But, don’t worry too much… A lot of this is just media scaremongering. The European elections are largely a political PR exercise – success is like a meringue, puffed up and impressive but with little actual substance.
Gaining power on the national political scene is a different matter and perhaps a better indicator of UKIP’s likely influence is the result of the local UK elections that took place at the same time as the European ones. Now, the party did manage to pick up 160 new seats on various local councils nationwide. And based on that, there were a lot of headlines using words such as “landslide”, “earthquake”, “upset” and so on. But. But, but, but… the reality is that these seats were scattered far and wide and UKIP don’t actually control any local government in the UK. In fact, they won precisely zero polls in the North West and the North East, only one in the Midlands, and just four in Yorkshire (UKIP-ism is starting to look like a distinctly southern phenomenon). Nationally, the UKIP share of the vote declined compared to similar elections last year (17% down from 22%) so looked at like that, their influence has waned not grown.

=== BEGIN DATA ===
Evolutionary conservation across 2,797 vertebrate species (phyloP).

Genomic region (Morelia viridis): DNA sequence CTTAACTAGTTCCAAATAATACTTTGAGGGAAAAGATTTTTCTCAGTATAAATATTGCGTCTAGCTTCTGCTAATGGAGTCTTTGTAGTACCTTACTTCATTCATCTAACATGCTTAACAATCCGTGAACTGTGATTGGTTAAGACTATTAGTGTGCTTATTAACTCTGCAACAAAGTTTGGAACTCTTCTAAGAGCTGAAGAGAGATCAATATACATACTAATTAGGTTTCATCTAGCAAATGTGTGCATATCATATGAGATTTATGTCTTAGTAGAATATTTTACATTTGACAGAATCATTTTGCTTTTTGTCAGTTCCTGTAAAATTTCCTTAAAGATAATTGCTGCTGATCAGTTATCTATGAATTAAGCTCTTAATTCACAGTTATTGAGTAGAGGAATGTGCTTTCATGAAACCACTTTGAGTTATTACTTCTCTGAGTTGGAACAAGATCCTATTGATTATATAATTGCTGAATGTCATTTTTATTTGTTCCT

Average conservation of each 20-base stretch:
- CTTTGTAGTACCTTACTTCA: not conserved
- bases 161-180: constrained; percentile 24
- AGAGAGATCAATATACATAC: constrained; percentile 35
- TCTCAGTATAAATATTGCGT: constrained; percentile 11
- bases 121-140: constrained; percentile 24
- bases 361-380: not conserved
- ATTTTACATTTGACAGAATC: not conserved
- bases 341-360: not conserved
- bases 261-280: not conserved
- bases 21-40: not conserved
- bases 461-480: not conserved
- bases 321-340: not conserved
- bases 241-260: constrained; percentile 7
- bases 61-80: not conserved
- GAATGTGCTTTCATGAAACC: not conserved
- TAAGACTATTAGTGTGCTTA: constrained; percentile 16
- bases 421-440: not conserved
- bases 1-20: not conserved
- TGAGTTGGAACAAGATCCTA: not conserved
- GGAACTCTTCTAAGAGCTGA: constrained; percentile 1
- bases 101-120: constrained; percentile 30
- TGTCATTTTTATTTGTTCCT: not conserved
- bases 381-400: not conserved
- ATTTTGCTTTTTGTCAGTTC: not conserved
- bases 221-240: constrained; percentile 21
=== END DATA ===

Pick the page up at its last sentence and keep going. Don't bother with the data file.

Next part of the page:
So, there’s a little hope that maybe a political party made up of ex-Tories for whom the Conservatives just aren’t right wing enough, who believe that God uses weather to punish Parliament, that foreigners should go back to their own country (even if that country is just outside the city of Birmingham), and are happy to take money from rape advocates… there is some reasonable hope that they won’t end up running the country. Phew! That’s alright then. Isn’t it…?